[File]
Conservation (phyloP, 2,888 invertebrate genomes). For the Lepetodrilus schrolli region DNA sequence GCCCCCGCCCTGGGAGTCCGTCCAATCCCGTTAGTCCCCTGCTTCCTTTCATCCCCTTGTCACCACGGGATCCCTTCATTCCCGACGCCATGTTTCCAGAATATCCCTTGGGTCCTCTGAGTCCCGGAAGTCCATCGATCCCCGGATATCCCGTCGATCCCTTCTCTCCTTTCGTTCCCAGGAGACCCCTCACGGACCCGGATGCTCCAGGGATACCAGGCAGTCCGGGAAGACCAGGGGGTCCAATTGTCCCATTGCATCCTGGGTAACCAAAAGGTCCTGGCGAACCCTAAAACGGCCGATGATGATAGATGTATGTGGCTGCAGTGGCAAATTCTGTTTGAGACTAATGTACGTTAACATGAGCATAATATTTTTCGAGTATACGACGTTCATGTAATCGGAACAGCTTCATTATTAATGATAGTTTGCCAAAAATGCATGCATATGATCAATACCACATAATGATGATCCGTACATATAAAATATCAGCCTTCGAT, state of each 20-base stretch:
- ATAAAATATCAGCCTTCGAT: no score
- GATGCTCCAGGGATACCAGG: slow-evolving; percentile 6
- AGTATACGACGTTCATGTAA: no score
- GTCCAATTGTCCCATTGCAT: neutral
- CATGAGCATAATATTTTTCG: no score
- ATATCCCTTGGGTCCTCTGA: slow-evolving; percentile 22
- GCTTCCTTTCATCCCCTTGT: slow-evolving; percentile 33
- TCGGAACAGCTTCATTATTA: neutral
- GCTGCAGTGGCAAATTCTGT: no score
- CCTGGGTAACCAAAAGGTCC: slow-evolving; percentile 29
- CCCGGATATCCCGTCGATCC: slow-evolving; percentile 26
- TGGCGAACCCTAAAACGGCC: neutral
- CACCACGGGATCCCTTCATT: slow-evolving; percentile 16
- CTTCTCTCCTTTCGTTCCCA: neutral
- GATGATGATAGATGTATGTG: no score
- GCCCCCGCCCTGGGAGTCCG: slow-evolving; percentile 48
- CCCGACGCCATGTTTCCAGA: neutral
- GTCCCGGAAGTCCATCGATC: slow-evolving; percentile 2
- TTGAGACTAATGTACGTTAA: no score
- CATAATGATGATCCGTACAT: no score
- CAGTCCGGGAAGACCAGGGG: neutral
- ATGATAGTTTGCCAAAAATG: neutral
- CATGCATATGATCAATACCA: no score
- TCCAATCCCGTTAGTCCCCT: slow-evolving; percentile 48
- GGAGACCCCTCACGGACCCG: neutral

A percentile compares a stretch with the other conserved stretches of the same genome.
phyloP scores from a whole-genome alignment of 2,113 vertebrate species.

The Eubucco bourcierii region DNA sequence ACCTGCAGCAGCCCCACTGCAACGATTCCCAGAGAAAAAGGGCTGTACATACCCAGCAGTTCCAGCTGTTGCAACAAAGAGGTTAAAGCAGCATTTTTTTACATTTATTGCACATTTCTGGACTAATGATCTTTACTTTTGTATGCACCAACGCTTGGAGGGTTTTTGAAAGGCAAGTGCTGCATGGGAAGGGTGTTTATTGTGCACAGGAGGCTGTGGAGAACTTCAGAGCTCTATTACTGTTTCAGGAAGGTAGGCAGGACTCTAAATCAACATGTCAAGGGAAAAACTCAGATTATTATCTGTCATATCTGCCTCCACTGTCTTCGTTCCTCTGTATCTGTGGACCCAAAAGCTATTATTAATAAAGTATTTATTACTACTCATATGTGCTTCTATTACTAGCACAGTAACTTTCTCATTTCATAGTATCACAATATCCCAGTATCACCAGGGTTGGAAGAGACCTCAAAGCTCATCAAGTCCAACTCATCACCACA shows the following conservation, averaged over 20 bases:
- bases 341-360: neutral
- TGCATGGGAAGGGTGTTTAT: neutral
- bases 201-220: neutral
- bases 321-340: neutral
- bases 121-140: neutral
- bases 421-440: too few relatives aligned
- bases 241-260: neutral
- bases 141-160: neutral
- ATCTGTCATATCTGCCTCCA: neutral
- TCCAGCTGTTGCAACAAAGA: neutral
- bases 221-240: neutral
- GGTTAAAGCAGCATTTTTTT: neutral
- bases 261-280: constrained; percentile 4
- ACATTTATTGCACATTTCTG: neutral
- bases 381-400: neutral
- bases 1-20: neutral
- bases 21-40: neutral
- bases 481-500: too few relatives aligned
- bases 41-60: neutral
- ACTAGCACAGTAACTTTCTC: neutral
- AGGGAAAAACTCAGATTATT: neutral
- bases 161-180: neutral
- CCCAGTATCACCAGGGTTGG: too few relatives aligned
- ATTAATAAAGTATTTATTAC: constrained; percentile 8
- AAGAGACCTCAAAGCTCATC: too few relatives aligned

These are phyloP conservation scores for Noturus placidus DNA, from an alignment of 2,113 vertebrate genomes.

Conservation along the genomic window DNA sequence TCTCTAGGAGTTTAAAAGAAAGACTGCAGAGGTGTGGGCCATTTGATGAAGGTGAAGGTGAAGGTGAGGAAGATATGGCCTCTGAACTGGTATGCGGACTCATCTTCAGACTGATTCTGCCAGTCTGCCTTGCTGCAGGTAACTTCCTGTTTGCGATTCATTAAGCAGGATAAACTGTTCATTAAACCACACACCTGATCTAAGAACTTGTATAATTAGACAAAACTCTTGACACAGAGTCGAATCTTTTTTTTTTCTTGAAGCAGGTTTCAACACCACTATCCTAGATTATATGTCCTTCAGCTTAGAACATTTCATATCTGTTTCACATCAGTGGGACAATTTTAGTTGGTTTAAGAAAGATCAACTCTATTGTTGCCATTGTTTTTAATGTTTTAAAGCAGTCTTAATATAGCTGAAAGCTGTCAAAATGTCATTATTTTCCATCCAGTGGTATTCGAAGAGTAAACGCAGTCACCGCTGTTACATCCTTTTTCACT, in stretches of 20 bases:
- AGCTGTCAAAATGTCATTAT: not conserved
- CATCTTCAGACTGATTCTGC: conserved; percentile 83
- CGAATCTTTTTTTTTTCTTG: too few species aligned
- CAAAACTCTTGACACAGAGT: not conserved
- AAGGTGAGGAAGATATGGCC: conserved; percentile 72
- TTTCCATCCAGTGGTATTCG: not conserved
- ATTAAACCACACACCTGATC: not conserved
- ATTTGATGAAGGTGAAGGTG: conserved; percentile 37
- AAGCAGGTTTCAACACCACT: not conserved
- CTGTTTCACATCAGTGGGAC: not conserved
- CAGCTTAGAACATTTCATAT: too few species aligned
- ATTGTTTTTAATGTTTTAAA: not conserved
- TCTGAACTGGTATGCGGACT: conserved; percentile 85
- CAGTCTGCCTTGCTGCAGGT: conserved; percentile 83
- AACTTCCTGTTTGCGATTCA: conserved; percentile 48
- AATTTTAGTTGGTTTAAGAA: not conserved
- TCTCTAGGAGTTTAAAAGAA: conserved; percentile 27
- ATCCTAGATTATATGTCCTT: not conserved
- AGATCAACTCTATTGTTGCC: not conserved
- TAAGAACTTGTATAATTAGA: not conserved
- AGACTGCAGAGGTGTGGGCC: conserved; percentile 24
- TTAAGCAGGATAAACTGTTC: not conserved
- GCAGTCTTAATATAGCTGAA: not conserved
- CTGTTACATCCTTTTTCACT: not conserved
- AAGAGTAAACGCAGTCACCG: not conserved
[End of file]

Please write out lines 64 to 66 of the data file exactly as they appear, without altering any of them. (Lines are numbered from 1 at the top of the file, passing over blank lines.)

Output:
- ATTTGATGAAGGTGAAGGTG: conserved; percentile 37
- AAGCAGGTTTCAACACCACT: not conserved
- CTGTTTCACATCAGTGGGAC: not conserved